What’s the story behind the story? What inspired you to write Ava the Hunted?
Ava the Hunted is a continuation of the first novel in my “Legends of Ava” series. It takes place in a world much like our own, except society has devolved into a brutal, Mad Max type of environment. Many of the trappings of our current world are still there, such as buildings, roads, utility poles, etc. But everything is overgrown. Broken down. Buried under the shifting, arid, hot environment of a world that has nearly run out of water. And in this bleak environment there is a teenage warrior named Ava, who lives in the last stronghold that has water—the Reserve.
In the first book (Ava the Brave) Ava fought in the Reserve’s annual “Champion Contest”—a battle between the Reserve’s best teenage warriors. To win her weight class, Ava had to face and defeat the son of Reserve’s ruler. Unfortunately, when she was victorious, her father, her village, and everything she held dear were marked for destruction. And now, as we enter book two, Ava and her fellow warriors are being hunted.
So, how did I come up with the plot for Ava the Hunted? Have you ever heard the saying, “Truth is stranger than fiction?” Well, truth is also a great place to get ideas for fiction. I usually get my ideas from something I’ve seen, something I’ve heard about, or something I’ve experienced. I think the last one, “something I’ve experienced,” is the best. Writing is easier when I can see, feel, smell, hear, and physically embody a scene through memory.
But Ava the Hunted has a component that I never would’ve believed I’d ever experience. When I started this story, I didn’t think of including a world-changing virus. Then real life happened. My office job turned into my “bedroom office job.” Going out to eat became “going out to pick up carry-out.” And wearing a mask became a habit when I stepped out the door. Being a writer who doesn’t follow a strict outline, this had an impact on my writing. Before I knew it, I was writing a story about a world that had been turned on its head by a deadly virus.
It would probably be safe to say that the virus I wrote about is much more terrifying than the one that burned through our world. Yeah, it would be safe to say that, but it would be wrong. What I wrote in Ava the Hunted is fiction. What we all experienced was real. There’s no comparison. Real beats fiction every time. The magic of fiction is that it has the ability to transport us out of our daily worries and trouble.
By injecting a little truth into Ava the Hunted, I think that my readers will be able to view the anxiety and fear of our own crazy world from a distance and enjoy the ride. And that sums up my inspiration for Ava the Hunted—to transform the last couple of years of pandemic and war into something fun and safe. Sure, it’s scary at times. And intense. But it’s the best way I know of how to deal with the stuff that makes our real world scary.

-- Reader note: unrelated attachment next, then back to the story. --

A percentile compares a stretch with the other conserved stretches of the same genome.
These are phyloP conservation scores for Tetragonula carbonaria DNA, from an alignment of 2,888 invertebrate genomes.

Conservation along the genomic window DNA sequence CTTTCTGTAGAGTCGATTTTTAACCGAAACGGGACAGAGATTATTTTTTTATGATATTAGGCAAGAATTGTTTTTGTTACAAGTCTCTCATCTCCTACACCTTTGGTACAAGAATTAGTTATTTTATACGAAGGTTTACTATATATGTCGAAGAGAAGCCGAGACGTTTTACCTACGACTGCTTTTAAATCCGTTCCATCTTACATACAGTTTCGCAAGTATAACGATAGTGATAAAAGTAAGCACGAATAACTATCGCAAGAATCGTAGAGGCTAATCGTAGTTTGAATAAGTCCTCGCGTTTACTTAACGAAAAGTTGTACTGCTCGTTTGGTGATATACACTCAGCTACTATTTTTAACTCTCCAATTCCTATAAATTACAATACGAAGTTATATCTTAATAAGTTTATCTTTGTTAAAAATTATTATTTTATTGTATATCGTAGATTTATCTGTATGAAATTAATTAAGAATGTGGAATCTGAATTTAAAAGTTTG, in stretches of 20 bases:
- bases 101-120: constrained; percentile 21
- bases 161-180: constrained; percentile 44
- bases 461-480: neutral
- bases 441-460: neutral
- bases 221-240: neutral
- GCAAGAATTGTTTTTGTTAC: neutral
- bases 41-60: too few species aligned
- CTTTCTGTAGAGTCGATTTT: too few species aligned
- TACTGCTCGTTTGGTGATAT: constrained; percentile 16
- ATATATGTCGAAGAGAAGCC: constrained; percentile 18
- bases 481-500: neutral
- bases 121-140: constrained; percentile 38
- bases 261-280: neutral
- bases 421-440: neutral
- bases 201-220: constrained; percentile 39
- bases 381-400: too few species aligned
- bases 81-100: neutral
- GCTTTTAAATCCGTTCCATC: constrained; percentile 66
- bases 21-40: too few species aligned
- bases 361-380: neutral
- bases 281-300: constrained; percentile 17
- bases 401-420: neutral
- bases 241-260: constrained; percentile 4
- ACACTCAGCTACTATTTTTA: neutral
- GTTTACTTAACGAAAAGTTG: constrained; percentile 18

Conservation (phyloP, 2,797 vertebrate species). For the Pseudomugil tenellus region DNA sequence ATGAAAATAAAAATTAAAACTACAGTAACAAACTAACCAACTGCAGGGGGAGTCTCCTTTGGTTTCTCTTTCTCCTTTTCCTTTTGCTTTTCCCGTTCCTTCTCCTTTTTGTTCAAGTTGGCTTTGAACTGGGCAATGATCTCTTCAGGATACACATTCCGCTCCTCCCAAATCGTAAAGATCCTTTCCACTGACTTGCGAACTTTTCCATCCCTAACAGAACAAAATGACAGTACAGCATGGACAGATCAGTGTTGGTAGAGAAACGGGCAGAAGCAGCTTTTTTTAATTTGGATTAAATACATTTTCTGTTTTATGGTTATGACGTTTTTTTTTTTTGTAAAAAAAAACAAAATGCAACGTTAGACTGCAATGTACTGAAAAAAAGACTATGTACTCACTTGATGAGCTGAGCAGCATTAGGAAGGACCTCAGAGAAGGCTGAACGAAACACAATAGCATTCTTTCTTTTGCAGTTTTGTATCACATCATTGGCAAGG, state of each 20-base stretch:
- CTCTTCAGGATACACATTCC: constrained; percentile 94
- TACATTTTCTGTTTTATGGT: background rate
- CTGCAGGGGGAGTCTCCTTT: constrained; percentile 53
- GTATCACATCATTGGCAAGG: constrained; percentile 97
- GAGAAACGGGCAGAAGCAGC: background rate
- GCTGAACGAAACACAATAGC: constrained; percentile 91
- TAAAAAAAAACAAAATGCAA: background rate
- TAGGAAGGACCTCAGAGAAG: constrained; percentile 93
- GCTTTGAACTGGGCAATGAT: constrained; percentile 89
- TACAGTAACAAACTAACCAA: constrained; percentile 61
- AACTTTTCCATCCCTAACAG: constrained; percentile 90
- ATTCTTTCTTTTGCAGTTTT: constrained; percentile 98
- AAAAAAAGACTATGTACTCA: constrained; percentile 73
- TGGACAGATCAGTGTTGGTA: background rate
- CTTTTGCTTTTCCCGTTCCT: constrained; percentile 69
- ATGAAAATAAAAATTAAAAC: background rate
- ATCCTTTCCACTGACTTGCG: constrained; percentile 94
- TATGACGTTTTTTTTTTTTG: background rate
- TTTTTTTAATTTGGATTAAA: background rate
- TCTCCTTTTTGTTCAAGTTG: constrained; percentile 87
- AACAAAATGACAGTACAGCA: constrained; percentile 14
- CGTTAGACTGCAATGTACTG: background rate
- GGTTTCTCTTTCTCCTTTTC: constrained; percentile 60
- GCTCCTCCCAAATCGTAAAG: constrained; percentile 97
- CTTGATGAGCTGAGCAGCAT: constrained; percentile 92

What books are on your TBR pile right now?
I read YA all the time, with an occasional crime or thriller thrown into the mix. Books on my TBR pile: Don Winslow, City on Fire; Leigh Bardugo, The Ninth House.
What scene in your book was your favorite to write?
A fun scene for me to write was when Ava and her boyfriend, Beau, run into a legendary band of outcasts called the Beggaree. The Beggaree are mysterious, ghostlike, and very, very dangerous. There’s a quiet to that scene that is very unsettling. It’s never easy to capture the dynamics of a scene, but this one seemed to write itself as the Beggaree first save Ava and Beau from one danger, and then surround them, posing an even greater danger.
Explosions and fights and loud confrontations are always fun to capture attention. But this scene captures attention with few words, deadly quiet, and silent stares.
Do you have any quirky writing habits? (lucky mugs, cats on laps, etc.)
Nope. I just write.
Do you have a motto, quote, or philosophy you live by?
I don’t really have a motto, but I think we should all be kind to one another.
If you could choose one thing for readers to remember after reading your book, what would it be?
My hope is that they’ll remember the reading experience being fun. My goal is to write books that readers want to keep reading.
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